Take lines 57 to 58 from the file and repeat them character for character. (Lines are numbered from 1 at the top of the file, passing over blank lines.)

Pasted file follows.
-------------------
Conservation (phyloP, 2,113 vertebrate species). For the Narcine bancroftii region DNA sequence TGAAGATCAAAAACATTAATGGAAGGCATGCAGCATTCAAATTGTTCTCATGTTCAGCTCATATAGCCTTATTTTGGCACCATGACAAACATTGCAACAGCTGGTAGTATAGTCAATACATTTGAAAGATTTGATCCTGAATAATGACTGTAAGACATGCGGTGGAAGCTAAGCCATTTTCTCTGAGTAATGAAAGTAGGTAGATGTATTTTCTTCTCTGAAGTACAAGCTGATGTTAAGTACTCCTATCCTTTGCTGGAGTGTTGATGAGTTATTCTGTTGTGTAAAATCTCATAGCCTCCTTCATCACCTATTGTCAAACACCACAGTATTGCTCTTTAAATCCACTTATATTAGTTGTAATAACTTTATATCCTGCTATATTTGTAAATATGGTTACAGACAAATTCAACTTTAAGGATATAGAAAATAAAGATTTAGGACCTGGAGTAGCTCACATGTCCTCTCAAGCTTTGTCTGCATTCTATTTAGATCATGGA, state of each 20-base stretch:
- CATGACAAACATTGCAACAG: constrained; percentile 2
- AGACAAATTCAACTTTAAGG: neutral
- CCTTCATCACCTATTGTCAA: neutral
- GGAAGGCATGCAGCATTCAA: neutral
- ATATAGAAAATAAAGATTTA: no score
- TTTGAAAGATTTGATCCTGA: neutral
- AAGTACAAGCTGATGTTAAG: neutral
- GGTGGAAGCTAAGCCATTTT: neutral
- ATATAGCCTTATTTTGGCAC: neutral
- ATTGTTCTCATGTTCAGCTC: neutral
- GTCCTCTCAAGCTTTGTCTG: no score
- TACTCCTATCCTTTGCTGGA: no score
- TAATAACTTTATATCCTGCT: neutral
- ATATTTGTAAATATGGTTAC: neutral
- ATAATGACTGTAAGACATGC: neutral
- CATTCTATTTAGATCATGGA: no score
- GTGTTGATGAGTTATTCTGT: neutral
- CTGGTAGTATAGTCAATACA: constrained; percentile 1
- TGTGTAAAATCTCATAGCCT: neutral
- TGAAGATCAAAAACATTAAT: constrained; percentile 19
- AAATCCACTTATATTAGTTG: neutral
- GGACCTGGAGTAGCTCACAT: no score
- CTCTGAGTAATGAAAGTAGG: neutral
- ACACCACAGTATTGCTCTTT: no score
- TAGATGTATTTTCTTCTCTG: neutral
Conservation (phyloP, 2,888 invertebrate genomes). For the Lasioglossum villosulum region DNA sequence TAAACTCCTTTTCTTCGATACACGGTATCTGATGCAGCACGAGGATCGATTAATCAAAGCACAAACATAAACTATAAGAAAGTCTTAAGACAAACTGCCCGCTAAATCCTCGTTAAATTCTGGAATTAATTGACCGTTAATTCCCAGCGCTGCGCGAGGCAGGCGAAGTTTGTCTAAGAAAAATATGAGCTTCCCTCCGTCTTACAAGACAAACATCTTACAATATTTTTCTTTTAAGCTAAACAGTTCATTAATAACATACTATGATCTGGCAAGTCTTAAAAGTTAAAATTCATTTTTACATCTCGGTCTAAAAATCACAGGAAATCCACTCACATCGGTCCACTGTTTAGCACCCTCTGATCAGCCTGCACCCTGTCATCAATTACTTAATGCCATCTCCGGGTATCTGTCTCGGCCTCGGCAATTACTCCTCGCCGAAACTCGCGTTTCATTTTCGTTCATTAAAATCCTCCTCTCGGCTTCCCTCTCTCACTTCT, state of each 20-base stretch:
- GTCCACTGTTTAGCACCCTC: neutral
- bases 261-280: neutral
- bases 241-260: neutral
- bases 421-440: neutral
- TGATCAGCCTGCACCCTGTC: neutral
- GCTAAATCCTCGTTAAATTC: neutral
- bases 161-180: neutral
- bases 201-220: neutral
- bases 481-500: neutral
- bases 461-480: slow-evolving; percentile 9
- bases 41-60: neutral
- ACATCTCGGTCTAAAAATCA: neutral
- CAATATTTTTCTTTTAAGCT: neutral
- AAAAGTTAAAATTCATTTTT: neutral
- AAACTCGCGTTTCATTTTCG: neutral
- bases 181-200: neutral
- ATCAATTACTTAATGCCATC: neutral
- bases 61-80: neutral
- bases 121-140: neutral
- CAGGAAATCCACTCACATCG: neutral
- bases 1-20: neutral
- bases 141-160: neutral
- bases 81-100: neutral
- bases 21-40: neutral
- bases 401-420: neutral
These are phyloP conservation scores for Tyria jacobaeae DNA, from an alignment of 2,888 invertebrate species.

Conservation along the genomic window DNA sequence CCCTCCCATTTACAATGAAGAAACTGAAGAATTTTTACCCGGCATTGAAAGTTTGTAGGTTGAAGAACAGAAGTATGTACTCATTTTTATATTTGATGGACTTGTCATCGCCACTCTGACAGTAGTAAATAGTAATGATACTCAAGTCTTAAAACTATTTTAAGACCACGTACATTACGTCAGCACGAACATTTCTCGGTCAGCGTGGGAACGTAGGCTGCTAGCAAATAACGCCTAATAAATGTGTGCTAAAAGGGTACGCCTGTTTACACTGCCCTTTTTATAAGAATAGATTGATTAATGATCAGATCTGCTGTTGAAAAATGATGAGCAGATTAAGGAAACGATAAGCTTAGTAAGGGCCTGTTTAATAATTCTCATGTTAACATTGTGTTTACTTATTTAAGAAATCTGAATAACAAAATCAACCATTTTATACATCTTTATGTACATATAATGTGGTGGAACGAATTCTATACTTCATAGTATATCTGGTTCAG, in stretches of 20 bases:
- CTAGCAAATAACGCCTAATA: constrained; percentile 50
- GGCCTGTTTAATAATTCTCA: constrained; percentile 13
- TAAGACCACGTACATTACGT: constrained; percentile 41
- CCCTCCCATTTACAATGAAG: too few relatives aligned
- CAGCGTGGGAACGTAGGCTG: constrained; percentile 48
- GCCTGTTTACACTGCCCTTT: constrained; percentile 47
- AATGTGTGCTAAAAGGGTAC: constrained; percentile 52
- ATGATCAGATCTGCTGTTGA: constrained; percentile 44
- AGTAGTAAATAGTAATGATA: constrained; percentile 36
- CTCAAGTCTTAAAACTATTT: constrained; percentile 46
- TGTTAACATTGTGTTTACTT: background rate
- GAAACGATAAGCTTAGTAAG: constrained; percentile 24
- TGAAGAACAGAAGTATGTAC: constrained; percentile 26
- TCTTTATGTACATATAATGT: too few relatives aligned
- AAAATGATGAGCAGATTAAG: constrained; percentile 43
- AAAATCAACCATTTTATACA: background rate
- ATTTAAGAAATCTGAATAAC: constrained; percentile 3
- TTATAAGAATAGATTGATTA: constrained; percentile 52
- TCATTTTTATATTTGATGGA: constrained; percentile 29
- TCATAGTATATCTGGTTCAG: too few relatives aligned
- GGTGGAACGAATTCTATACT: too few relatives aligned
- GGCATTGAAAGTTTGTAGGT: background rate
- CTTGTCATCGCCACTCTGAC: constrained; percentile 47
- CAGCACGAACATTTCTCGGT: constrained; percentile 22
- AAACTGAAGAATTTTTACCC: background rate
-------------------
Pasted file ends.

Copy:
- TAAGACCACGTACATTACGT: constrained; percentile 41
- CCCTCCCATTTACAATGAAG: too few relatives aligned